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Las Vegas track was too short, with too many cars, drivers said.
The night before the horrific crash that killed British IndyCar driver Dan Wheldon, his fellow drivers expressed concern that the Las Vegas track was too fast and too crowded, reports Sky News.
A journalist covering the IndyCar race in Las Vegas on Sunday said that "Everybody kind of expected that there was going to be at least one or two really big crashes," reports CBS news. This was the first IndyCar fatality since 2006, when Paul Dana was killed during a crash in Miami.
Minutes after the race began, Wheldon, went airborne, and crashed into a fence. Wheldon was killed in the 15-car wreck.
Before the race, three-time IndyCar series champion, Dario Franchetti, said that "the cars are going to be inches apart, both to the sides and behind and in front of you at speeds of over 220mph."
The race featured 34 cars- the highest number to take place at an IndyCar event outside of the Indianapolis 500, where the track is twice as long.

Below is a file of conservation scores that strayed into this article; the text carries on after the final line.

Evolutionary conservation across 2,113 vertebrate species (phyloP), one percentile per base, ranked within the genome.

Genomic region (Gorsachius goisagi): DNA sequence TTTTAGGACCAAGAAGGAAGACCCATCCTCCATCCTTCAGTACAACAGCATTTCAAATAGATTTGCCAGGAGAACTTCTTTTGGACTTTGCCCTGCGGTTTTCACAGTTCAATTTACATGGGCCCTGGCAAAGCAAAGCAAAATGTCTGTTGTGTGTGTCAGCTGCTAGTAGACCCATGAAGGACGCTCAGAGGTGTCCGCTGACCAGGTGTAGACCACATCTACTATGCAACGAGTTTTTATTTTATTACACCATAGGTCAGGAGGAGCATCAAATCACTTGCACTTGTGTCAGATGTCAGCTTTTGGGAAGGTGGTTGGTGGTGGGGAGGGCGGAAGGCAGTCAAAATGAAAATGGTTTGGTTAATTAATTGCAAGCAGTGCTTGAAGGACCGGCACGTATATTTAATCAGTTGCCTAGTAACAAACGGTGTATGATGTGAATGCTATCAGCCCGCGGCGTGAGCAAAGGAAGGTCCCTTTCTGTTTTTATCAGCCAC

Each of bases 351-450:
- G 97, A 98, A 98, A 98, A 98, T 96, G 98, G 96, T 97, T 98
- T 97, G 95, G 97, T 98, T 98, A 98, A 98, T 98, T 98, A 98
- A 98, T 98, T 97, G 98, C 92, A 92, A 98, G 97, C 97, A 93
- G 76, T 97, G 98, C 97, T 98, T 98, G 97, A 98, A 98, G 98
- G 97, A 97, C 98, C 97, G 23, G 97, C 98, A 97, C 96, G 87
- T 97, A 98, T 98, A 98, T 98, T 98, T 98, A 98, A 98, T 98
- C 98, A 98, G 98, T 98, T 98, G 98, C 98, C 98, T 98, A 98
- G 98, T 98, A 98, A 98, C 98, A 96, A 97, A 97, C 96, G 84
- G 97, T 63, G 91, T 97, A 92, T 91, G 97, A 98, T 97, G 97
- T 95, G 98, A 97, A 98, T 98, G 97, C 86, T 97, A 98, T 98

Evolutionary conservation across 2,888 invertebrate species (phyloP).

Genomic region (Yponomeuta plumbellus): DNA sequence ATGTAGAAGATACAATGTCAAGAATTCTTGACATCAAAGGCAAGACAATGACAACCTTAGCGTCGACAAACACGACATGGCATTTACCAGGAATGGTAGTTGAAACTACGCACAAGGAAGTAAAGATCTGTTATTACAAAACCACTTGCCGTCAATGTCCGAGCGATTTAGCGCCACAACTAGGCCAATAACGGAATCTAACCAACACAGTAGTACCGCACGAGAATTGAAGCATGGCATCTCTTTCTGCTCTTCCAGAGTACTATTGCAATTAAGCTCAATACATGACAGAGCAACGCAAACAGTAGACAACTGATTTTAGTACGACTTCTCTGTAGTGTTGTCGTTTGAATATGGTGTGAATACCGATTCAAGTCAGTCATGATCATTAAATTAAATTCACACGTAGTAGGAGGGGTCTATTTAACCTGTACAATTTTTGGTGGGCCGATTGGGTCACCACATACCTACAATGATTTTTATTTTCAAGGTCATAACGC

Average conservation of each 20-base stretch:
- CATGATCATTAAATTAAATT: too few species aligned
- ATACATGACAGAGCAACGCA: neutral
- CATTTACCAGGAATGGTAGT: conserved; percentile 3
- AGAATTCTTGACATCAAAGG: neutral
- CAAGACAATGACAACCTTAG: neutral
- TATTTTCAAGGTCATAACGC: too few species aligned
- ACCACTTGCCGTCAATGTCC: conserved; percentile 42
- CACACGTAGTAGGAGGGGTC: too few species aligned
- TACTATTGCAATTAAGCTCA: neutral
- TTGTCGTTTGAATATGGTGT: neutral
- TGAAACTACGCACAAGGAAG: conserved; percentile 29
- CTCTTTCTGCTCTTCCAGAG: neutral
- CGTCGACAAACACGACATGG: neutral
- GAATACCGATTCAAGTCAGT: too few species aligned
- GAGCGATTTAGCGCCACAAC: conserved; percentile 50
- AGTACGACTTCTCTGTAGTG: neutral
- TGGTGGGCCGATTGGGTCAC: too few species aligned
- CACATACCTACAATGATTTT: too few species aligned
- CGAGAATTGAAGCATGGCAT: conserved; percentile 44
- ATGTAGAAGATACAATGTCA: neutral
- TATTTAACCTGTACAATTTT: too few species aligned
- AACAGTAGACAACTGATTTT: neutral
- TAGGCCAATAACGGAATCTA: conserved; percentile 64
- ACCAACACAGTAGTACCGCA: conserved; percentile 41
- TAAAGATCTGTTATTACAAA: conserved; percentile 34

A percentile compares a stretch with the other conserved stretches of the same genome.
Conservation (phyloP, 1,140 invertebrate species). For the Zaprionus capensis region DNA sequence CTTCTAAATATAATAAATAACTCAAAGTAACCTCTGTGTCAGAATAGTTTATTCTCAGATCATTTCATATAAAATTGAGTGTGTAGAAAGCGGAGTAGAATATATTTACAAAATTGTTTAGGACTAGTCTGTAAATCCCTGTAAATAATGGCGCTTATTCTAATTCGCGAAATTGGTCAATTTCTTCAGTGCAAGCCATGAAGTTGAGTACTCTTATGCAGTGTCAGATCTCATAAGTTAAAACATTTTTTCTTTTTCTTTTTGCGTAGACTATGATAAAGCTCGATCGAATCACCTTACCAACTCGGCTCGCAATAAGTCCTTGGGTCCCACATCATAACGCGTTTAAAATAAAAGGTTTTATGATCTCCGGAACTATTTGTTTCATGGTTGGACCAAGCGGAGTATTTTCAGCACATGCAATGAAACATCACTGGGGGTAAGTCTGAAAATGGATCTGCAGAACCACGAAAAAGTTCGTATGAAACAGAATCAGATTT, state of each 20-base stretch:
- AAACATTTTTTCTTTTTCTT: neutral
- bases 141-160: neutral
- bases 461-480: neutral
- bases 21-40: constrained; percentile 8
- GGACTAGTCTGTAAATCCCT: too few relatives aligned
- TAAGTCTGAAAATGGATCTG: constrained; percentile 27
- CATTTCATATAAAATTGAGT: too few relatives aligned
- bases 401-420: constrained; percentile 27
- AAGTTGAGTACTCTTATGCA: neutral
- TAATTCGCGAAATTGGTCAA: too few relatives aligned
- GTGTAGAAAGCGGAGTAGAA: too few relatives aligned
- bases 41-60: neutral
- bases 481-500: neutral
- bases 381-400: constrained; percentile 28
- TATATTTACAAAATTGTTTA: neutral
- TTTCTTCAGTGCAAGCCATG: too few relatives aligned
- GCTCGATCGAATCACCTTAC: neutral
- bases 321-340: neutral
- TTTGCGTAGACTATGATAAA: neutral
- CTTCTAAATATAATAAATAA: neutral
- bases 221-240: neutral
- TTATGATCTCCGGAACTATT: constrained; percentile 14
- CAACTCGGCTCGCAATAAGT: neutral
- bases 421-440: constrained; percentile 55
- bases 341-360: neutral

"It was like a movie scene which they try to make as gnarly as possible," said IndyCar driver Danica Patrick.
"It was debris everywhere across the whole track, you could smell the smoke, you could see the billowing smoke on the back straight from the car. There was a chunk of fire that we were driving around. You could see cars scattered."
According to Fox News, Wheldon's three brothers, sister, wife, and two sons were at the track at the time of the crash.
More from GlobalPost: Dan Wheldon dies in fiery IndyCar crash.